12 from 12: Employment Tribunal survey results

The latest survey of Employment Tribunal applications has been released, providing Tribunal users with helpful insight into litigants, cases and settlements. This 12 from 12 article provides a handy run down of some of the takeaway points. 

1: What is this survey? 

The survey is carried out every five years, and this is the seventh survey conducted. Unlike the quarterly statistics, its results are based on surveys conducted of both employers and employees – so provides insight behind the pure numbers. It also covers issues that the statistics cannot – such as the outcomes of settlement negotiations, including settlement pre-issue.

2: What does it tell me?

Although only released on 9 July 2020, the survey was actually taken from cases disposed of between 3 October 2016 and 4 October 2017. As Tribunal fees were not abolished until 26 July 2017, some 96% of the cases surveyed had been under the fee regime. So the results are not exactly up-to-date and probably need to be taken with a fairly hefty pinch of salt. 

3: Settlement pre-issue

There is still a fairly good chance that cases will never even get to the ET1 stage. In 75% of cases, a pre-action settlement was proposed by at least one of the parties, and in 78% of those cases, settlement was achieved. Claimants tend to settle cases pre-issue to avoid stress, whilst employers said that it was to save time and reduce costs. 

4: Outcomes of claims.

In total, of all complaints raised, only 17% make it to a final hearing. 58% are settled (40% through ACAS and 18% privately). 13% are withdrawn by the Claimant, and 12% end up either dismissed or with default judgment for the Claimant. Of the cases decided at a hearing, in 59% of them the employer is successful.

5: How useful is ACAS?

Claimants still find ACAS a useful service, with nearly half of them saying that without ACAS involvement they thought it unlikely they would have settled their case. Taken with the fact that more than two thirds of settled cases go through ACAS, this may give pause for thought – will an offer of settlement be better received by a potential claimant if it comes through ACAS? In contrast, only 28% of employers considered ACAS useful in achieving settlement.

6: Money is king.

Unsurprisingly, money is the key to settlement – with 90% of settlements involving financial compensation. The median financial offer across all cases was just £5,000. Perhaps the view sometimes held by employers that settlement discussions are pointless because the employee wants too much money may not always be correct. Indeed, 20% of employers said they did not engage in Early Conciliation because they were not willing to pay anything. Perhaps if they knew the median settlement sums were comparatively low, they might be more willing to engage.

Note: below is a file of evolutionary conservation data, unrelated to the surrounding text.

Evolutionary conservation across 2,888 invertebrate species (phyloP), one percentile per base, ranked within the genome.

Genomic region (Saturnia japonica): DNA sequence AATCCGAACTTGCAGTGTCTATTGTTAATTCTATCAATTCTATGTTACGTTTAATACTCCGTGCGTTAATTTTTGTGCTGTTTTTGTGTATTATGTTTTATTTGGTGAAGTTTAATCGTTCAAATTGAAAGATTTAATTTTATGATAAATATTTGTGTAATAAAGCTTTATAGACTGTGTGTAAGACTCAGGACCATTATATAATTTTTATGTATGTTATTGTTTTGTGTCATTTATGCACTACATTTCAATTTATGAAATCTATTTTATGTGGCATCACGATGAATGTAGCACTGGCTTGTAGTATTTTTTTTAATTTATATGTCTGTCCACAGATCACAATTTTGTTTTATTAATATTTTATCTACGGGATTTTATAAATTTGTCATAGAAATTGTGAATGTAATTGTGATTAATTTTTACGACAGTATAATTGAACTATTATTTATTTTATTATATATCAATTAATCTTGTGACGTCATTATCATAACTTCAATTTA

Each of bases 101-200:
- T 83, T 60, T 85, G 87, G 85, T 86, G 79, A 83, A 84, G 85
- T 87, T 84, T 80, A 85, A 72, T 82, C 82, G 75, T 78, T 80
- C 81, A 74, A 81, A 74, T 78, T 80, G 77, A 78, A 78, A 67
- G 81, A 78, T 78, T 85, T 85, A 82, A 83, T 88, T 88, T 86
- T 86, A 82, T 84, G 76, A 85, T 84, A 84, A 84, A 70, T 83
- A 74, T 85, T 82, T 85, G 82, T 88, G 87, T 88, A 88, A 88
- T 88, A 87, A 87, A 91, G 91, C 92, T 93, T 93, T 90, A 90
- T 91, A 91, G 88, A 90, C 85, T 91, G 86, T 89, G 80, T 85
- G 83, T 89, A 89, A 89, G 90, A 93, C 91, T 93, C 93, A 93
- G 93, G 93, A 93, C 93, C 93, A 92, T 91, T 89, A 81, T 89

7: But so is getting your job back…

That said, money is not the only driver to prospective claimants. Whilst 61% of claimants said they were looking for compensation when they started their claim, one in four said that they were hoping to get their job back. Given the relatively rarity of reinstatement and re-engagement orders, this suggests a lot more could be done to manage the expectations of employees going into what is often a costly, long and stressful process.

8: How much does it cost to settle?

The median award reported was £5,000 – up from £3,000 at the last survey (2012). Whether those sums were paid, however, remains something of a mystery: employers reported paying the sum ordered in 93% of cases, whereas employees said this only happened in 72% of cases. It will be interesting to see whether, by the time of the next survey in 2021-2022, the penalty scheme will have reduced non-payment. 

9: Is the Tribunal fair?

The good news is that all parties believe the Tribunal to be relatively fair. The bad news is that there is nevertheless a trust problem for claimants – with 43% of employees believing the Tribunal did not give both sides a fair hearing, and 32% believing employers were favoured. This contrasts with employers – only 15% felt that the Tribunal had not been fair.

10: The expectations gap.

There is a significant problem with expectations of success from both sides. In 92% of cases, claimants believed they had at least an even chance of success, and 87% of employers thought the same. Given that the actual outcomes are far more evenly split, this suggests that parties may not be giving enough consideration to the weakness as well as the strengths of their case – and perhaps some practitioners need to be more frank with their clients about prospects. 

11: Challenges and appeals.

It seems that challenging a decision is very much a claimant practice, with 78% of all appeals and reconsiderations coming from employees. However, appeals are still relatively rare – only 13% of decisions were challenged. Unfortunately, the survey does not provide us with a flavour of the outcomes.

12: Stigma.

The worry some employees have of the stigma attached to bringing a claim is not borne out in the statistics. 80% of claimants said that they had found paid work since their claim had been issued. However, a worrying 27% of employees who brought discrimination claims remained out of work – although there is no data as to why that might be. 

A full copy of the survey report can be found here.

This article was written by Tim Goodwin, a tenant of 12KBW.

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